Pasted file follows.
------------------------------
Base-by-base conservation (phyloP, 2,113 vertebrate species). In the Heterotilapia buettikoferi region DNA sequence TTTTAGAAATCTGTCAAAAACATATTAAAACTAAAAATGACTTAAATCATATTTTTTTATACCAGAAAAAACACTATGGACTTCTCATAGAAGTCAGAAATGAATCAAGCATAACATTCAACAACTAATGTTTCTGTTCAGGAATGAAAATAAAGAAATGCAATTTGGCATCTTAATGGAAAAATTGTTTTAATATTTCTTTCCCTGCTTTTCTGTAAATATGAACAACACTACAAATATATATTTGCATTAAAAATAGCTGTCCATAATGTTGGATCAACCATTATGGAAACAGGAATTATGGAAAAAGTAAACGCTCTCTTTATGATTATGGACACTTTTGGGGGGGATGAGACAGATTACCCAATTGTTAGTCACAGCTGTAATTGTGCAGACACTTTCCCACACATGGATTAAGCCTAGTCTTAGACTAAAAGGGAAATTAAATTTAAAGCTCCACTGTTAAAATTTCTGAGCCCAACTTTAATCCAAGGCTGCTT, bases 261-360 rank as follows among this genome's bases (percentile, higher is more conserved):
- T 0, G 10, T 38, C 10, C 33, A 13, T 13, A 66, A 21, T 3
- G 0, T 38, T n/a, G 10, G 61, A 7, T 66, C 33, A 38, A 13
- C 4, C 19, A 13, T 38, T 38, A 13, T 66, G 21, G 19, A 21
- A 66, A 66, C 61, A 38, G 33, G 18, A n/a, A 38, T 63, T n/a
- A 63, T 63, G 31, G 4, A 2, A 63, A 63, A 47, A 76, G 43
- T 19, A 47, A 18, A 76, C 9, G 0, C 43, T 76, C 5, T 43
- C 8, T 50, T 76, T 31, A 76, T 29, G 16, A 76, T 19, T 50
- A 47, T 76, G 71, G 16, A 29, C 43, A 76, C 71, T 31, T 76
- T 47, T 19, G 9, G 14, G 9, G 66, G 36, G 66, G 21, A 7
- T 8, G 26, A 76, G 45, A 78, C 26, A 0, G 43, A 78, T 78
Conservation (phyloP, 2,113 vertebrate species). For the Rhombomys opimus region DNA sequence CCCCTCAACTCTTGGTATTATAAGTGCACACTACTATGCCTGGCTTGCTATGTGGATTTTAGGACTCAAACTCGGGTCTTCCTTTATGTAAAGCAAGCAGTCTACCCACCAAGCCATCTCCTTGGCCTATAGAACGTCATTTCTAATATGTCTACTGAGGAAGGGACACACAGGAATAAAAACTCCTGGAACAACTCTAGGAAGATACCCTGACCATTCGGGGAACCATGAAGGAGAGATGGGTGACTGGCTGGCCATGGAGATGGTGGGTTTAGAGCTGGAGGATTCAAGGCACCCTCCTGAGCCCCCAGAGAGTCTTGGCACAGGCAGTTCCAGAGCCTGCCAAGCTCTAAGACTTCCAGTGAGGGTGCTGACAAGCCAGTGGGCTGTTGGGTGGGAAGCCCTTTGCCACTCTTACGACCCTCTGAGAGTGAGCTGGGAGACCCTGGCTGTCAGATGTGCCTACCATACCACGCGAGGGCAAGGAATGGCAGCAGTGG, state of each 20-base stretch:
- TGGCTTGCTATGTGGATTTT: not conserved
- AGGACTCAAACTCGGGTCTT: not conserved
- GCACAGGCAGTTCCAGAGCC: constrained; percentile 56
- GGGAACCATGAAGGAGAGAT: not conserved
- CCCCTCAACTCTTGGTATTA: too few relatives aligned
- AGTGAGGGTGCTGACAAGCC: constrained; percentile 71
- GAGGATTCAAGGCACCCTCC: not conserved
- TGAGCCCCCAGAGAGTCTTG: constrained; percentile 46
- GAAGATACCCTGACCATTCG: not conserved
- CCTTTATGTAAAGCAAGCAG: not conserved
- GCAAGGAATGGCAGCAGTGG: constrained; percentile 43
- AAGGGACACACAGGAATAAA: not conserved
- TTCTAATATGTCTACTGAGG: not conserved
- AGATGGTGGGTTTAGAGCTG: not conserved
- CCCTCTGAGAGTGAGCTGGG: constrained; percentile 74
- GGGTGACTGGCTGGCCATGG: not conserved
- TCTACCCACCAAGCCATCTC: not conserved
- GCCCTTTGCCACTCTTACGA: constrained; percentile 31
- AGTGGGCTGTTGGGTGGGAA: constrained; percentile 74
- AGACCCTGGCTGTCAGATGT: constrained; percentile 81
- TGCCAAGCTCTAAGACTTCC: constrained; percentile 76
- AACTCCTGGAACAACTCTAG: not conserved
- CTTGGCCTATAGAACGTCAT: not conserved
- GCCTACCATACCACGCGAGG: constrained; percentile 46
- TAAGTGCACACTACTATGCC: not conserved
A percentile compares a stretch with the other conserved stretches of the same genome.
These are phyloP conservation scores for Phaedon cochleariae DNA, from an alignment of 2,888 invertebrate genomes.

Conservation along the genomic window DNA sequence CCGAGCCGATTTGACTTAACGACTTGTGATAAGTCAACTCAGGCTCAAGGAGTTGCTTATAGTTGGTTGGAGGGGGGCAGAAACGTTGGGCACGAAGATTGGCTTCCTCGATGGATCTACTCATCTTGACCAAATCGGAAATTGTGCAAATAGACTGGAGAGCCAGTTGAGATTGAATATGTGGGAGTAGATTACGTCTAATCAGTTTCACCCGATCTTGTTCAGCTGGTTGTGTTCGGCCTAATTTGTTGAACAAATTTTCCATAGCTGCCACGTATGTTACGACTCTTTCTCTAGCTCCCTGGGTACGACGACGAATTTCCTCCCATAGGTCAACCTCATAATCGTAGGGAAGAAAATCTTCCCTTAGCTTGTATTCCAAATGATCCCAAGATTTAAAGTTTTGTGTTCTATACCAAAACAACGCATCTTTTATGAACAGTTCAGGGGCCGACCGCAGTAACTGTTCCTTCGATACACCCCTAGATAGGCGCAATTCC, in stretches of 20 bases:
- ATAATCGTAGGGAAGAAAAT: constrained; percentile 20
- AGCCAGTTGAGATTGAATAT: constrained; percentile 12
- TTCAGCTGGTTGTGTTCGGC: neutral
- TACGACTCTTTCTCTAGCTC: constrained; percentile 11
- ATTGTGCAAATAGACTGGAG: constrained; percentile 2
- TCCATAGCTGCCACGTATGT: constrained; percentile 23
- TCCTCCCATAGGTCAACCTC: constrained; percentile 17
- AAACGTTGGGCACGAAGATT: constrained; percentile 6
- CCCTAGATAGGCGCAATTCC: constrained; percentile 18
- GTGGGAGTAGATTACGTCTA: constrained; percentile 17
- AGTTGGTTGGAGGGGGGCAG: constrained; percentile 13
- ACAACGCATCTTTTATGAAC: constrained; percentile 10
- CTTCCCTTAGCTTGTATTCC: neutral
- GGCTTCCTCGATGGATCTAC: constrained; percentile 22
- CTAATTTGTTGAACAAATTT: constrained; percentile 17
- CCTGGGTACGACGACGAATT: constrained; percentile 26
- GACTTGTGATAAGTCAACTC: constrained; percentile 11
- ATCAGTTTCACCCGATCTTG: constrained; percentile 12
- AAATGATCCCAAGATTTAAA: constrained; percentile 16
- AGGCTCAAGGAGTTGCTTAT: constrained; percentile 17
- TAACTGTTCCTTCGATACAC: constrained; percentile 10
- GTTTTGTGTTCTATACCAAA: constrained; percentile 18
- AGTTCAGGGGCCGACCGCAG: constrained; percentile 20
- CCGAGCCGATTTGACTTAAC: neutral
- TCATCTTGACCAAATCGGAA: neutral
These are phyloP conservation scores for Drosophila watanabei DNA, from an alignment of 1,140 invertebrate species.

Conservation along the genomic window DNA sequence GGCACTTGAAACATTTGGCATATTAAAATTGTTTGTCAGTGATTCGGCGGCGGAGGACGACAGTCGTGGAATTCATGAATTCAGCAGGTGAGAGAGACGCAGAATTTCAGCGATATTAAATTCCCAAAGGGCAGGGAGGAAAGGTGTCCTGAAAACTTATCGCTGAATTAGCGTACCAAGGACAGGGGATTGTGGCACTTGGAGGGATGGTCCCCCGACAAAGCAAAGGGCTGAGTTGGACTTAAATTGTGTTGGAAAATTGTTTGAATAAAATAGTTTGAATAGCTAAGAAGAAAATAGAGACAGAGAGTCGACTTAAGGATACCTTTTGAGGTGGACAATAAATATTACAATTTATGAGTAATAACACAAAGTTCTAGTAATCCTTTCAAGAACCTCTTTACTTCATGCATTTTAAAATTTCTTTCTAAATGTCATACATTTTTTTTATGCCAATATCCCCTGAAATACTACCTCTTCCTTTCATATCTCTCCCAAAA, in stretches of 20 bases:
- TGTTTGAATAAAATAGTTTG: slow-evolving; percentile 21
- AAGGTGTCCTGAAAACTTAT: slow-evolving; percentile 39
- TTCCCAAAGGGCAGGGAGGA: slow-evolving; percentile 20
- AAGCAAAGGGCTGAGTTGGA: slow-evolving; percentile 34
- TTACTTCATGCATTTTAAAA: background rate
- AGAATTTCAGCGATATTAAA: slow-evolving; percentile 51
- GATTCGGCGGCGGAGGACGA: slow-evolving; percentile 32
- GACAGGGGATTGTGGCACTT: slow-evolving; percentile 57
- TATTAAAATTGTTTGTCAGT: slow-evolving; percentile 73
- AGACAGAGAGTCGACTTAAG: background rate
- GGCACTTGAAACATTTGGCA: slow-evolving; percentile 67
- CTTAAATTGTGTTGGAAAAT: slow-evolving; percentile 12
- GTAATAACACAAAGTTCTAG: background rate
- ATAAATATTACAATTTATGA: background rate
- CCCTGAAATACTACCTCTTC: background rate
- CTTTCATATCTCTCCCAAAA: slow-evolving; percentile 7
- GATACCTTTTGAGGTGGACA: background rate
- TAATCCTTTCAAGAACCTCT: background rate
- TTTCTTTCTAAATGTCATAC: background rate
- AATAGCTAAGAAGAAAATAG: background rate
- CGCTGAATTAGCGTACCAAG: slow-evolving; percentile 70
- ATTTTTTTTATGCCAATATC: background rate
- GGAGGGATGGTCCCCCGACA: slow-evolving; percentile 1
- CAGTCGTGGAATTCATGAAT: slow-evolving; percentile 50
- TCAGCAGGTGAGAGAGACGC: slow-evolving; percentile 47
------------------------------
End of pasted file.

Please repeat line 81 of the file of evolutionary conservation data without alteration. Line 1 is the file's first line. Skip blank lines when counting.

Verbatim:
- ATAAATATTACAATTTATGA: background rate